An Ideal City?

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Marking out the site

Section 125 of the federal Constitution had prescribed an area of 100 square miles for the federal capital territory. Debate soon began on whether this was large enough. In July 1901 King O’Malley, Minister for Home Affairs, suggested a site of 1000 square miles. But Prime Minister Edmund Barton thought that the stipulated size would be ‘large enough to meet all probable requirements’. Nevertheless, debate on the size of the territory continued.

After the Yass–Canberra area was chosen for the federal territory in December 1908, surveyor Charles Scrivener was appointed in 1909 to identify a specific site for the ‘seat of government’ with ample water catchment.

Working 16 hours a day, Scrivener and his team delivered their recommendation in two months – a territory of 1015 square miles (2628 square kilometres) containing:

  • the catchments of the Cotter, Molonglo and Queanbeyan rivers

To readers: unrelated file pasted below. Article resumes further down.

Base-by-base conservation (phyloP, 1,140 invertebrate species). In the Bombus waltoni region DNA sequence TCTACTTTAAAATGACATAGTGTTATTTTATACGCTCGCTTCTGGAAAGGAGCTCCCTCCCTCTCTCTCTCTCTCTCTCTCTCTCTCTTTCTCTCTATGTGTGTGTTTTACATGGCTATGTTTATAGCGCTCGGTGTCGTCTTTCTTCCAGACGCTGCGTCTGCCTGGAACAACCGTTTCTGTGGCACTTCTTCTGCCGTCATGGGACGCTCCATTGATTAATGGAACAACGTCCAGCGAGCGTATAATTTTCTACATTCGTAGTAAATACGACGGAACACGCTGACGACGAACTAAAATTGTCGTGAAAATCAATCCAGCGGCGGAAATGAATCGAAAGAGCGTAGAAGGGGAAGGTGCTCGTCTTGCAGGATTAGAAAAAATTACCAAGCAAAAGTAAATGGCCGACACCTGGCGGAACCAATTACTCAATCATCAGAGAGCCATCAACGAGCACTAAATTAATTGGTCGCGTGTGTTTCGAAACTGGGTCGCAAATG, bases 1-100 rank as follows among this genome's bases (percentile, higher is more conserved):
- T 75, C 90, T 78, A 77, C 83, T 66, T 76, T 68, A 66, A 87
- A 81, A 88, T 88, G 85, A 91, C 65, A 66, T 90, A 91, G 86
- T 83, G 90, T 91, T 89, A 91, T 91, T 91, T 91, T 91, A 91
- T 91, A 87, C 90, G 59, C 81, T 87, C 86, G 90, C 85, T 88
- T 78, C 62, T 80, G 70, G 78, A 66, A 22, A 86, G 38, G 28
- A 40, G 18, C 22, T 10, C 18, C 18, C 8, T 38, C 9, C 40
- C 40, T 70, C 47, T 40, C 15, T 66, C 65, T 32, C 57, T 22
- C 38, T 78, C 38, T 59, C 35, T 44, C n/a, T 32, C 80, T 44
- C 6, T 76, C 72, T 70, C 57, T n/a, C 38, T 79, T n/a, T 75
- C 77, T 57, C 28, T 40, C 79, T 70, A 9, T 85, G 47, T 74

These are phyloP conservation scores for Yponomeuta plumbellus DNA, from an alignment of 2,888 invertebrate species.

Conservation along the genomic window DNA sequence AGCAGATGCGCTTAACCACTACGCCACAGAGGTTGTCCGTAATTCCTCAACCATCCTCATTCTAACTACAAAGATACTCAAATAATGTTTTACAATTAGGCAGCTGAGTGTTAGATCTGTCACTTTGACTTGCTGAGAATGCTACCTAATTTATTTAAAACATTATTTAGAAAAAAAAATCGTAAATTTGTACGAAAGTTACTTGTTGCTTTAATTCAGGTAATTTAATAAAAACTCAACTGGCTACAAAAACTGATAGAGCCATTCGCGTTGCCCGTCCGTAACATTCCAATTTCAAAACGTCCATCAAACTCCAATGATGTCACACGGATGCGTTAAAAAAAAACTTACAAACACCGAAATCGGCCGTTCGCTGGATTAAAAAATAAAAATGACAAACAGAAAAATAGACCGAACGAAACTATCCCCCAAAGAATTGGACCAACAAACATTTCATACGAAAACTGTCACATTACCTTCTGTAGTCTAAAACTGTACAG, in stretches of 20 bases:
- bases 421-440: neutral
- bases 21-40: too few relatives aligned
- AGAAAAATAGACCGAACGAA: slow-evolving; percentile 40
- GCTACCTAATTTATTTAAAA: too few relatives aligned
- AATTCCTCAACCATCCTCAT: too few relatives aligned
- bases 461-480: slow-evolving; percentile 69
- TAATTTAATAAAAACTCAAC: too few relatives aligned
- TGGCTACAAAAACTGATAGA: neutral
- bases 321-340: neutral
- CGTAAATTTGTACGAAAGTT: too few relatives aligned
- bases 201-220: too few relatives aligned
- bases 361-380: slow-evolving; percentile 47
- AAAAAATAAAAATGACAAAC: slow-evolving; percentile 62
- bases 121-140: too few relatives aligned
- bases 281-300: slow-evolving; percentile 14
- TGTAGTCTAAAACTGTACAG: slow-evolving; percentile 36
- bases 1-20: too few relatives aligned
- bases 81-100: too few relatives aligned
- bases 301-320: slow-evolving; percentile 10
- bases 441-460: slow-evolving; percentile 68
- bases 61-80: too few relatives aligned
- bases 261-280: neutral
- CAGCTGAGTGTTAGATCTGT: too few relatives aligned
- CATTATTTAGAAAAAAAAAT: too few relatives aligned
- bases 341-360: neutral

• a city site in the Canberra valley
  • railway access to Jervis Bay as a federal port.

Scrivener described the advantages of this site:

A city could be located at Canberra that would be visible on approach for many miles; streets with easy gradients would be readily designed, while prominent hills of moderate altitude present suitable sites for the principal public buildings. The capital would probably lie in an amphitheatre of hills with an outlook towards the north and north-west, well-sheltered from both southerly and westerly winds, and in the immediate vicinity of the capital there are large areas of gently undulating country that would be suitable for the evolutions of large bodies of troops. (Scrivener, 1909)